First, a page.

Working in a clothing store may mean putting up with a lot of abuse.
“Oftentimes, customers don’t much think of you as a person, so much as they see you as a faceless helper,” said Mike Saad, who worked in a clothing store for eight years.
It can be difficult for retail workers to keep their composure when customers are rude and inconsiderate. Nevertheless, Saad told HuffPost he took “a lot of pride in his job” and learned a lot about human nature from the experience.
“A lot of times customers would get visibly offended when they would try on something that didn’t look great and we’d be honest with them. It’s as though they wanted to be lied to,” he said. Another common issue Saad faced was that customers wanted to “talk to the manager all the time,” he said. Some threatened to call the store’s corporate office for things that he couldn’t control, such as playing “inappropriate” music that the corporate office selected and required the store to play.
Garrett Bemiller, who worked at Hollister Co. for four years, said customers shoplifting and wanting to fight managers is “pretty standard,” but far from the worst behaviour clothing store employees have to deal with.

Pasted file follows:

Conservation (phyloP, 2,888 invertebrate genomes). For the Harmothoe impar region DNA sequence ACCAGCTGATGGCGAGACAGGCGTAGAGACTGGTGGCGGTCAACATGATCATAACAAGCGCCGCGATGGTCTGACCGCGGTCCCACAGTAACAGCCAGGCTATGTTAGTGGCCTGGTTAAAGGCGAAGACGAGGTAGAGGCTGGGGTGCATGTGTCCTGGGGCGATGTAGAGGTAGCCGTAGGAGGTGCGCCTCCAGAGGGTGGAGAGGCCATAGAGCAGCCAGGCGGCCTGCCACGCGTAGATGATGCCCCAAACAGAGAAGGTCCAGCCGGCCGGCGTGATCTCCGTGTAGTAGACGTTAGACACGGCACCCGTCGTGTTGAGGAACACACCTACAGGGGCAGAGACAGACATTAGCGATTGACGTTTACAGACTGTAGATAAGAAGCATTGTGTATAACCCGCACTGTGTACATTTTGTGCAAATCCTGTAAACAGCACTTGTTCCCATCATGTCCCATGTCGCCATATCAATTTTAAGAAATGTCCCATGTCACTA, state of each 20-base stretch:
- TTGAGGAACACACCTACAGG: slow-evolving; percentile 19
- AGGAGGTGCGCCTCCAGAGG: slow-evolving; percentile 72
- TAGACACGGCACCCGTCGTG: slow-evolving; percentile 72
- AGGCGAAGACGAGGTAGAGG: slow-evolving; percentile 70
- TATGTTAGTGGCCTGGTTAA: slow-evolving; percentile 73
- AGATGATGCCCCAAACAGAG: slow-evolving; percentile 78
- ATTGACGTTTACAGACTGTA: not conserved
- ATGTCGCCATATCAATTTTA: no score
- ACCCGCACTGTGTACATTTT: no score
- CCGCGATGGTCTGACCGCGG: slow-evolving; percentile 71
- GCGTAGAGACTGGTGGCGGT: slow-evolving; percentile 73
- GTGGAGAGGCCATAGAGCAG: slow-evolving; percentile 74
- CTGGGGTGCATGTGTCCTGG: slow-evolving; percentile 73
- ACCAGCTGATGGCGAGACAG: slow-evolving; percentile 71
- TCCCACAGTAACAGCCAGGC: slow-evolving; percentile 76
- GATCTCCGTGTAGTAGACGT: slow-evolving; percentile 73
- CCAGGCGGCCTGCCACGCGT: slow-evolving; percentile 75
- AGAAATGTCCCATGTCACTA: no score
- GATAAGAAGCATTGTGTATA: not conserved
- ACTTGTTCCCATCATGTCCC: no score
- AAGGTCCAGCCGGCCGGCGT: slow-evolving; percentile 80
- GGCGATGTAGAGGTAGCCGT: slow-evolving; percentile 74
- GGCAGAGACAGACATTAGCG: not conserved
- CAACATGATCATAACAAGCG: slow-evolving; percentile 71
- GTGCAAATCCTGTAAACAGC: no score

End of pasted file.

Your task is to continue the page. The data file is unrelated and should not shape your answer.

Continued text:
“A lot of customers forget that behind the name tag and headset, there’s a human being with feelings,” Saad said. “We’ve had customers make a lot of new employees cry over simple mistakes that are not a big deal.”
Here are some of the rudest things clothing store customers say and do.
They Insult Employees’ Bodies
Barbara Stern worked at a high-end boutique for three years before launching a career in textiles. A customer she was helping once turned to her and said, “You probably don’t wear any of these clothes, do you? They’re not really for your type.”
Stern took that comment as a “direct jab at my personal style and physique,” and said that it “stung.” Even though Stern was insulted, she still did her job and made sure the customer was happy. “It was challenging to smile and remain professional, but I did,” she said.
They Put Down Employees For Making Minimum Wage